I’m already a customer of yours. I have both home phone and DSL through you (previously SBC). I like the service but wish to upgrade the DSL as well as take advantage of the great TV service you have. You see, my apartment only offers a basic package and I’d like to upgrade.
For the last couple years, you’ve sent some incredibly enticing direct mail requesting that I upgrade. I get them about once a month addressed properly to my apartment. One month you even sent a full color book that described all of the packages for both DSL and Television. You got me… I’m sold! I need to upgrade to U-Verse to see the Colts win on Sunday in all their splendid glory.
This is what you show me… and yes, I am ready!
So, I visit AT&T.com and click on the Upgrade Now button. Doh! First I have to check for availability. I know it’s available, though, because my neighbor in #1324 had the service for over a year (he moved out). That’s on the third story… I’m on the second story. So, I submit my address and phone number…
Service Not Available.
My first question, Dear AT&T, is why would you send advertisements to my address for the last year asking that I upgrade to your service if it’s truly not available (which I know is not true). You’ve spent quite a bit of money on this constant barrage of direct mail. …
Oh well… I decide to take another route. I click on the Chat Online Now service on your page. I’m in queue with 15 customers waiting. I think you can drop the Now. I clicked close on the window and decide to call instead. I click Contact Us… thankfully you have the phone numbers available.
The phone answers with an automated voice and asks me to enter my account phone number. I do. It then asks me what I’d like to do, I carefully say “Get U-Verse” thinking “U-Verse” is a pretty good sound to catch on. No go… “I’m sorry, I don’t understand your request.” Now I’m getting a little bit frustrated. “Upgrade to U-Verse”… that works.
The system tells me that I can’t upgrade, I owe some kind of back balance. So, I pay it over the phone by credit card by typing in all my numbers. Curious why you didn’t tell me this on the web page where I logged in and requested the service.
Anyways, I’m connected with a rep, Shannah, and she’s fantastic. We have some small talk about The Colts beating the Saints this weekend. She tells me her husband is a Bears fan. I ask, “Are they still in the NFL?”. She got a chuckle out of that. She tells me her system says it’s not available either. I tell her that my neighbor had it and she asks their address. I have to run out of the apartment, up the stairs, and get the number. I run back down and tell her #1324.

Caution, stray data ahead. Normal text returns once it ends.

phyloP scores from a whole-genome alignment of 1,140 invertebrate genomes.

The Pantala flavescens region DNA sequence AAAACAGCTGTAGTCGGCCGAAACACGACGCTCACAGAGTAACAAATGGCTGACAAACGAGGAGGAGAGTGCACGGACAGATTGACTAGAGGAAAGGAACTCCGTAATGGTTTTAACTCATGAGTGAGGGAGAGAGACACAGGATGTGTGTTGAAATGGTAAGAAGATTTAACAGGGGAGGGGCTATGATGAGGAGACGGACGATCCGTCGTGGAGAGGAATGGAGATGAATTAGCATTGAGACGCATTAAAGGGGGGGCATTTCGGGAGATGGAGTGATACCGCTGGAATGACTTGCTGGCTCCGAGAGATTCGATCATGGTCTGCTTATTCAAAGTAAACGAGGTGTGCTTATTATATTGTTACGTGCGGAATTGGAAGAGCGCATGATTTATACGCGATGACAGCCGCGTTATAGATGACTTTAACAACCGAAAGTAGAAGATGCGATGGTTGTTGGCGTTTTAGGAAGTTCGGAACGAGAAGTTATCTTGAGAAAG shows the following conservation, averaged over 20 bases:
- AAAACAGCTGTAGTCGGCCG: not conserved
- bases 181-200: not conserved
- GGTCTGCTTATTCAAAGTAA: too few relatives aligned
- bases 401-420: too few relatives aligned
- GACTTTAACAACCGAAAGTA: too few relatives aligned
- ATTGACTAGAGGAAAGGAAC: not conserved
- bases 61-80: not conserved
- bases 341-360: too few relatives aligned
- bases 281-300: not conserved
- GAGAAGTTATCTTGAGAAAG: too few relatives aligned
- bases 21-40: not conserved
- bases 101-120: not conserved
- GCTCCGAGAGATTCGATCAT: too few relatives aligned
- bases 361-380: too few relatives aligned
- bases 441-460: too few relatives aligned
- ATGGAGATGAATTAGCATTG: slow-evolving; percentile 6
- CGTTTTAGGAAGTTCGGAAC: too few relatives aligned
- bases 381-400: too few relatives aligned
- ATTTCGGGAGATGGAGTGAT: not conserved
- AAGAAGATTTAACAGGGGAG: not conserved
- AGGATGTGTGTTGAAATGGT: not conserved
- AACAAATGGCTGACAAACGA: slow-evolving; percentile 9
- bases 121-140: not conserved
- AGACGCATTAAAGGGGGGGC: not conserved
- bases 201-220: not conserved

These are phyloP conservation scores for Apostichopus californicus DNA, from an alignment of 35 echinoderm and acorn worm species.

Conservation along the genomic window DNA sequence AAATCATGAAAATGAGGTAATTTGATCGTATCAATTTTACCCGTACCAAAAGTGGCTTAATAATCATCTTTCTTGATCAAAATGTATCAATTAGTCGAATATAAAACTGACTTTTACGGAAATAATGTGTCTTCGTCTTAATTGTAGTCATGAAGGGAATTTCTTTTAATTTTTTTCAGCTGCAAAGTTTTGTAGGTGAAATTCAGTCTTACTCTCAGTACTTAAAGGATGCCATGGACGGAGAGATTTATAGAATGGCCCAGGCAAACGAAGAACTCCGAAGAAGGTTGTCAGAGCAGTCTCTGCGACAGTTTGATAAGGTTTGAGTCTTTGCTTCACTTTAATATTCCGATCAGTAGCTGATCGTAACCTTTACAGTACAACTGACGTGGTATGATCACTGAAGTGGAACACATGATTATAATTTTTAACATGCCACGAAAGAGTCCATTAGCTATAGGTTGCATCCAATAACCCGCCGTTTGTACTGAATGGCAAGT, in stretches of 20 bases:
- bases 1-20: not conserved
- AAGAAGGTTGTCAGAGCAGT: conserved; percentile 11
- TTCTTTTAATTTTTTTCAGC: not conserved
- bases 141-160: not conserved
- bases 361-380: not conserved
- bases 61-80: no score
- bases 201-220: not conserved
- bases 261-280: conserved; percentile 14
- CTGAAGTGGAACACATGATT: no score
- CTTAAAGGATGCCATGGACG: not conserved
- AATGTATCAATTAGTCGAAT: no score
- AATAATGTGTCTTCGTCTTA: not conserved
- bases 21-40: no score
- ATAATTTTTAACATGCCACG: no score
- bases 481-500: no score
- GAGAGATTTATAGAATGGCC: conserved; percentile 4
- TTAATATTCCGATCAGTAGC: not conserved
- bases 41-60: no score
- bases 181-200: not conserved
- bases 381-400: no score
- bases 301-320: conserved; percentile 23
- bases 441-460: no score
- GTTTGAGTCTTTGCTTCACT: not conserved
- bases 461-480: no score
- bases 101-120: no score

She continues and thinks she’s making progress. I’m pretty excited. Then the call is dropped.
No one calls back… I guess the system didn’t track my number and I don’t have a means of getting a hold of Shannah now to continue the pursuit. I tried dialing through to the operator a second time but now there was a wait again.
So… I visit the website again and decide to write an email. I click Contact Us on the bottom of the page and type “Upgrade to U-Verse” in the field that’s available. I click submit and the page reloads with a couple e-mail options below. I click the first e-mail option… and instead of an email address or form, I’m presented with a link back to the U-Verse web site. That’s the site I was already at.
It makes me curious if you’ve ever done user-testing with your own site to find out how easy or difficult it might be for your customers to utilize your online services. I wonder how many hundreds or thousands of other customers are willing to pay more and become more valuable customers to your organization – but can’t.
There you have it, AT&T. I’m a (previously) happy customer who wishes to upgrade their account. I’ve paid my bills, I’ve got money, and you’ve been marketing to me to do it for a couple years. You really do want me to upgrade, right? If you do, your web site isn’t optimized, your online chat isn’t keeping up, your system isn’t accurate, and your phone system (ironically) may have dropped my call.
I’m ready when you are.
Obviously, that’s not today.